日曜日, 4月 24, 2005

So, I'm doing this thing called Walk for Hunger....

...And will be forgoing the pleasures of the Anime Boston conference to walk 20 miles in either rainy/cold or humid and hot weather. This will be for Project Bread. To quote their blurb:
Did you know that in the poorest neighborhoods in Massachusetts, as many as one child in three lives in a home that struggles to put food on the table?....Did you know that $100 provides 200 people at a homeless shelter with a bowl of hot soup and a sandwich? Pledges from The Walk for Hunger will help fund 400 emergency food programs in 132 communities. Online pledging makes it easy to help, and Project Bread needs our support now more than ever.

I'll be walking with a group of other girls, and our goal is to raise $100 each. If you donate just 50 cents/mile, for those 20 miles, I'll be very happy. :) Though I only have one reader (hi, Jaquandor!), I'm hoping someone will google "Moleskine porn" and come to this page. Hey, it's a long shot, but please consider it.

Donation link here

My Brother's Future Married Life

I can see it already...:
Her husband: a smart, gentle gijutsu-kei sarariman (corporate computer engineer) in his mid-30s, is an avid collector of figya (figures) of various animation and action heroes with a special penchant for Star Wars and Gundam. He knew seven of the great classic ani-son (animation theme songs) by heart, and liked to sing them out loud, at the top of his lungs while driving. He never failed to get up at 7:30 on Sunday mornings to watch a cult '70s anime rerun on TV and seriously considered dressing up as Kamen Raidaa (The Masked Rider) for his wedding until his mother wept and begged him not to.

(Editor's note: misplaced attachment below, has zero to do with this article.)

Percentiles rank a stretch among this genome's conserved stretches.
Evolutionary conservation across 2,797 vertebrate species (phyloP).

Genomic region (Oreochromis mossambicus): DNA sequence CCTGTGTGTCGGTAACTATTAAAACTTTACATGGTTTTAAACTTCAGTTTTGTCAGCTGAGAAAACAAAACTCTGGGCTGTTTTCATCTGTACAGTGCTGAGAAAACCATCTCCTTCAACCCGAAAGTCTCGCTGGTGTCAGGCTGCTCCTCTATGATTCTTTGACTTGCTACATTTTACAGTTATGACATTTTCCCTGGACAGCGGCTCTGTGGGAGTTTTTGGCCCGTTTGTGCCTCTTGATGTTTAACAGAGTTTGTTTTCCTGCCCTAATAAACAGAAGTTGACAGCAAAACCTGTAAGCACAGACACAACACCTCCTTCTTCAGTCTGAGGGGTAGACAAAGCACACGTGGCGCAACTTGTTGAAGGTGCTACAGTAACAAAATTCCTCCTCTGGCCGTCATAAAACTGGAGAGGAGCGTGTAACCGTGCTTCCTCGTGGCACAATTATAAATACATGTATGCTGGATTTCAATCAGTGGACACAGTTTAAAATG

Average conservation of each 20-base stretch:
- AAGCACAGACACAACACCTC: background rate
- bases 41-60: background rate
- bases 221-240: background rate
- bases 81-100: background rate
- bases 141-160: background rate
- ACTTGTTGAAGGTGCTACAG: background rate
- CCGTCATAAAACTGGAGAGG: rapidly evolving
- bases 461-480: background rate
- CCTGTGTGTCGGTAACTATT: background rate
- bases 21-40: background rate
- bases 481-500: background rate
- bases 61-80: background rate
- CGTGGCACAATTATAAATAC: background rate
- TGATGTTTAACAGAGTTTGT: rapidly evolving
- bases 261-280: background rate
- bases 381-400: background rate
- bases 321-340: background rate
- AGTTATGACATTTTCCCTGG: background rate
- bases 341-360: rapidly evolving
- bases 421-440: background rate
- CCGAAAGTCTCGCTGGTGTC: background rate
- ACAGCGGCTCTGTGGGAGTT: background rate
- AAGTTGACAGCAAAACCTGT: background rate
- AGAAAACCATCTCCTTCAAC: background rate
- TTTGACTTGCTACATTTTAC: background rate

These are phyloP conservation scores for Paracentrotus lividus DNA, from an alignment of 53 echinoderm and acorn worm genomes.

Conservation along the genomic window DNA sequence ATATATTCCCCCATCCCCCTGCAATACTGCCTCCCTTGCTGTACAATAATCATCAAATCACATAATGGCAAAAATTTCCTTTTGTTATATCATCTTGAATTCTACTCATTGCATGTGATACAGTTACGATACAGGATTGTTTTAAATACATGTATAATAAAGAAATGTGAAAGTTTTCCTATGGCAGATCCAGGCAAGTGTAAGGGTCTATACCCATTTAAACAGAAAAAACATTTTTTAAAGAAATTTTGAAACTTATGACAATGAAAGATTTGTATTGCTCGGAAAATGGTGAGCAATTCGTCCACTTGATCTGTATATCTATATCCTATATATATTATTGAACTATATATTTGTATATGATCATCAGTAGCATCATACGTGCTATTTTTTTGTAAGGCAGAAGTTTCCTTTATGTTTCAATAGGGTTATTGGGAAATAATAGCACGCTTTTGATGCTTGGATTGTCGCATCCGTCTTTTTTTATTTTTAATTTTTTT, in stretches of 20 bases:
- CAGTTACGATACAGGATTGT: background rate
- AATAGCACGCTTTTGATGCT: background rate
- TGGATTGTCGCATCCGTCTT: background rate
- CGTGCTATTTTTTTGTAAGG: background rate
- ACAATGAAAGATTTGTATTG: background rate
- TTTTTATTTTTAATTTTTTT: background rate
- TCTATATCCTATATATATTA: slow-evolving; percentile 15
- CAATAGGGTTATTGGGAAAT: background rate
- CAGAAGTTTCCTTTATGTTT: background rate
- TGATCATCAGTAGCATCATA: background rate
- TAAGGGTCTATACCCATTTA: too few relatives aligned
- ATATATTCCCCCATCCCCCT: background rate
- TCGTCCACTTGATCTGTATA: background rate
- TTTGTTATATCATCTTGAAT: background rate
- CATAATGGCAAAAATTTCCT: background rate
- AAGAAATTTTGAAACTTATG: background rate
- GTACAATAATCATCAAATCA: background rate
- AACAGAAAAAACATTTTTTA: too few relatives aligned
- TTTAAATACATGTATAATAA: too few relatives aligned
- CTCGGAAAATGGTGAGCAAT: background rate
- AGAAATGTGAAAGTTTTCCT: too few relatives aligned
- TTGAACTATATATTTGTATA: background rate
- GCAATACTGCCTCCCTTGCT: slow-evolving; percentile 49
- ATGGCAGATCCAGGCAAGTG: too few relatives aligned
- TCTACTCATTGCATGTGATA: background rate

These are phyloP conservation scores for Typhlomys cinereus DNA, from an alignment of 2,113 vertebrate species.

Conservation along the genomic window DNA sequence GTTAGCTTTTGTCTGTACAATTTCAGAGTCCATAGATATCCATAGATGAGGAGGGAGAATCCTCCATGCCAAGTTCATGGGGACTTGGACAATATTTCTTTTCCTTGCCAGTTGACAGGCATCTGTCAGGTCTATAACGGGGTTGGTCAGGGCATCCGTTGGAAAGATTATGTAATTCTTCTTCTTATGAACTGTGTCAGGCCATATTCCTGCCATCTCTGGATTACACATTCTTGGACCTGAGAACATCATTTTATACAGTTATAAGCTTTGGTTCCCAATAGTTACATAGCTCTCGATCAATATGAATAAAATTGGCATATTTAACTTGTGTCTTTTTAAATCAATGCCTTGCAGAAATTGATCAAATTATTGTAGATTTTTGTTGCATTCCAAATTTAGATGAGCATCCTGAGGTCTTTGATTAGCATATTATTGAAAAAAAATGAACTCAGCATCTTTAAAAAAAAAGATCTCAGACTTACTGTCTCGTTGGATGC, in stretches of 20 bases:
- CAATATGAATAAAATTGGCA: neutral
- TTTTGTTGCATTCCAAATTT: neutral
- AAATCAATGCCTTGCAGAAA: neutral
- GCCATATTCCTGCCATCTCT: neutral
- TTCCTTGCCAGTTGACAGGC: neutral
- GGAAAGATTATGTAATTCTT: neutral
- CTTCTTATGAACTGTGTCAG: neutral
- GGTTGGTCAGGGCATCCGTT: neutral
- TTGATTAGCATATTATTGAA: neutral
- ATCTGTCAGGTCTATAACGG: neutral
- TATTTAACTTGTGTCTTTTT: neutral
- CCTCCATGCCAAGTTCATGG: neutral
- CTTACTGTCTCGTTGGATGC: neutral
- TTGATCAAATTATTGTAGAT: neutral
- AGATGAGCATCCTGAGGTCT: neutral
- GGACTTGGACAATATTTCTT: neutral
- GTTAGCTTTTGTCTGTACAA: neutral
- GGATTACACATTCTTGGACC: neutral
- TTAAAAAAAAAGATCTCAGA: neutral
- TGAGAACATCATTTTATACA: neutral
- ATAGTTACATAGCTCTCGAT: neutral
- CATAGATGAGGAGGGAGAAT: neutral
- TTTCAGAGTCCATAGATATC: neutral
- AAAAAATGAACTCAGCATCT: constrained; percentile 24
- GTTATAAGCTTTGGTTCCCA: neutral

Suffice to say, the whole of his private life was dedicated to the perusal of otaku pleasures and typical of the true otaku, he innocently and sincerely believed that his bride would share the same joys. For Yoshika, this meant certain drastic modifications in what she had envisioned her shinkon seikatsu (newly married life) to be like.

Having lived at her jikka (parent's house) all her life, she had many plans about decorating her own home -- and armed with copies of Elle Deco, she had aspired to a tasteful, artistic ribingu (living room) in which the red sofa from Idee (the young, professional Tokyoite's favored vendor of designer household products and furnishings) would quietly but masterfully dominate the ambience. But the sofa was obscured by the rows and rows of figya lined up on the shelves -- Luke Skywalker and Gocha-man and Ultra-man, standing like sentries, glowered at the coffee table.

Since Yoshika's mother had spent most her life in the kitchen, Yoshika had grown up swearing she would not make the same mistake and laid down a rule that as a married couple they must dine out together twice a week. She hadn't expected that in the restaurant, her husband's conversations will consist mainly of references to obscure anime directors from the '60s; a topic of interest only to other hardcore otaku.

In addition her husband adheres to a strict otaku diet of cappu nudoru (cup noodles), kan-inryou (canned soft drinks), bananas, hamburgers and convenience store onigiri (rice balls). And being an enthusiastic fan of shoku-gan (the small toy prizes that come attached to snack boxes), he has taken to consuming three or four junk snacks daily, and has cleared a whole shelf to display the prizes. Says Yoshika: "Ota-yome no michi wa ibarano michi (the path of the otaku wife is strewn with thorns)."